The best and most recent books about yoga and Ayurveda

The Books I Picked & Why

The Ayurvedic Self-Care Handbook: Holistic Healing Rituals for Every Day and Season

By Sarah Kucera

The Ayurvedic Self-Care Handbook: Holistic Healing Rituals for Every Day and Season

Why this book?

I had to have this little square book when I saw that it comes with a satin ribbon bookmark, and I was not disappointed. I only wish I'd had this simple, practical guide to the healing tradition of Ayurveda, yoga's sister science, when I was new to it. Dr. Kucera (she's a chiropractor and a Certified Ayurvedic Practitioner) cuts through 5000 years of history and tradition to give us the information we can use, enjoy, and benefit from right now. (I've become a total fan and have had Dr. K. on my Main Street Vegan Podcast three times.)


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Eat Feel Fresh: A Contemporary, Plant-Based Ayurvedic Cookbook

By Sahara Rose Ketabi

Eat Feel Fresh: A Contemporary, Plant-Based Ayurvedic Cookbook

Why this book?

To me, a cookbook is supposed to be a book, too -- one that you can read as well as cook with. This is one of those. For me as a vegan, I like that there's no dairy here (in a lot of Ayurvedic cookbooks, I have to work around milk and clarified butter), but well beyond that, I appreciate this young author and her fresh outlook. The recipes are accessible and her Ayurvedic suggestions are real-world applicable and easy to incorporate into a busy life.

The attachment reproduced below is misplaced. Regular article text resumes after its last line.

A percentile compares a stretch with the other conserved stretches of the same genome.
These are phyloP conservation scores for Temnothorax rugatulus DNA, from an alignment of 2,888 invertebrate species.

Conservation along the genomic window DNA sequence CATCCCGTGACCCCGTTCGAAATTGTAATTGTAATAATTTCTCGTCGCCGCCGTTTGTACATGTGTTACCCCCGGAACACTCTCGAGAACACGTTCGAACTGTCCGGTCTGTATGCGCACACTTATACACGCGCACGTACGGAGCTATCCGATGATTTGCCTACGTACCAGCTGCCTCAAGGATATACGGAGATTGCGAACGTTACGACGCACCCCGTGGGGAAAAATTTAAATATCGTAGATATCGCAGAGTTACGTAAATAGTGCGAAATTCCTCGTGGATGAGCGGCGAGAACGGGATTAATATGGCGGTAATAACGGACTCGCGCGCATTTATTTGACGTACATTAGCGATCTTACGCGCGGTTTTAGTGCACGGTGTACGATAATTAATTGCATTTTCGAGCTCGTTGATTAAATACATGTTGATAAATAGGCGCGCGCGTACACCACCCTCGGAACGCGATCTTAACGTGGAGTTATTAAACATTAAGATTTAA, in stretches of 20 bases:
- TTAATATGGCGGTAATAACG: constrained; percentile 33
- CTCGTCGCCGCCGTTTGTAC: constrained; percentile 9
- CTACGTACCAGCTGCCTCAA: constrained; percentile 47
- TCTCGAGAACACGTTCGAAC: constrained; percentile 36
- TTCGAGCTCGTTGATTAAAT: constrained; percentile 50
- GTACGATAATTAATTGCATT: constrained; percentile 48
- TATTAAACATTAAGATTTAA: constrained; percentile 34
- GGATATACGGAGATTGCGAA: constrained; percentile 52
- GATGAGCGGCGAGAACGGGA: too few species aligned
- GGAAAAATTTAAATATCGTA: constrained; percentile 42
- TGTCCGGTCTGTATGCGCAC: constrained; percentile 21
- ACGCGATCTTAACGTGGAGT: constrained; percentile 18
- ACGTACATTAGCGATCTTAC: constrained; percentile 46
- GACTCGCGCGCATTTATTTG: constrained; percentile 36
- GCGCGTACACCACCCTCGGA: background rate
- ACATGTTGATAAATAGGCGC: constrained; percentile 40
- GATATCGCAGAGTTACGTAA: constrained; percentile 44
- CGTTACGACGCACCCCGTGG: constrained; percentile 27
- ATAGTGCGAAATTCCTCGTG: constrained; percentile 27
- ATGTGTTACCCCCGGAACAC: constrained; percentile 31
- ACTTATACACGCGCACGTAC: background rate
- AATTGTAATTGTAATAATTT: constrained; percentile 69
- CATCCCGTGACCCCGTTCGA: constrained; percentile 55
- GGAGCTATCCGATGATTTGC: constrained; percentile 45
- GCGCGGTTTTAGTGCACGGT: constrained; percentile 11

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The Goddess Pose: The Audacious Life of Indra Devi, the Woman Who Helped Bring Yoga to the West

By Michelle Goldberg

The Goddess Pose: The Audacious Life of Indra Devi, the Woman Who Helped Bring Yoga to the West

Why this book?

Confession: I binge-read this one. It's a positively sparkling biography of the woman who wrote two of the first three yoga books I ever read, back when I was a teenager in Kansas City. (Her books were Yoga for Americans and Forever Young, Forever Healthy. The other yoga book in the public library way back then was Yoga, Youth, and Reincarnation, by Jess Stern.) Anyway, the divine Ms. Devi had a life like Forrest Gump's: If anything historic was happening on earth, it happened precisely where she was. She was a liberated woman long before anyone burned their bra, and she managed to juxtapose a serious spiritual life with ten dazzling decades living fully on earth.


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Yoga and Veganism: The Diet of Enlightenment

By Sharon Gannon

Yoga and Veganism: The Diet of Enlightenment

Why this book?

The first moral precept of yoga is ahimsa, harmlessness, nonviolence, reverence for life. This is one of the reasons why the traditional yogic diet has always been vegetarian. Gannon, the co-founder of Jivamukti Yoga, contends that for our practice of ahimsa -- and yoga's other ethical convictions -- to be complete, we need to move toward a pure vegetarian, i.e., vegan, lifestyle. She supports her contention with the yamas and niyamas, yoga's ethical code put forth in The Yoga Sutras of Patanjali. And she brings the blissful combination of yoga and veganism together with stories of other vegan yogis. (Full disclosure: I'm one of these. And in the audio version, each contributor reads their own story.)


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Yoga for the Wounded Heart: A Journey, Philosophy, and Practice of Healing Emotional Pain

By Tatiana Forero Puerta

Yoga for the Wounded Heart: A Journey, Philosophy, and Practice of Healing Emotional Pain

Why this book?

Yoga, like any discipline designed to integrate us humans with ourselves, works for those who work it. Some, however, have a more challenging path, and this includes survivors of trauma. In this beautifully written work -- part memoir, part self-help -- the author details how finding yoga, and practicing it as if her life and sanity depended on it, brought her out of intense grief and PTSD. She shows us how it can work for us, too, if our life saga includes great sorrow, or if we'd simply like to deal better with the generic ups-and-down.


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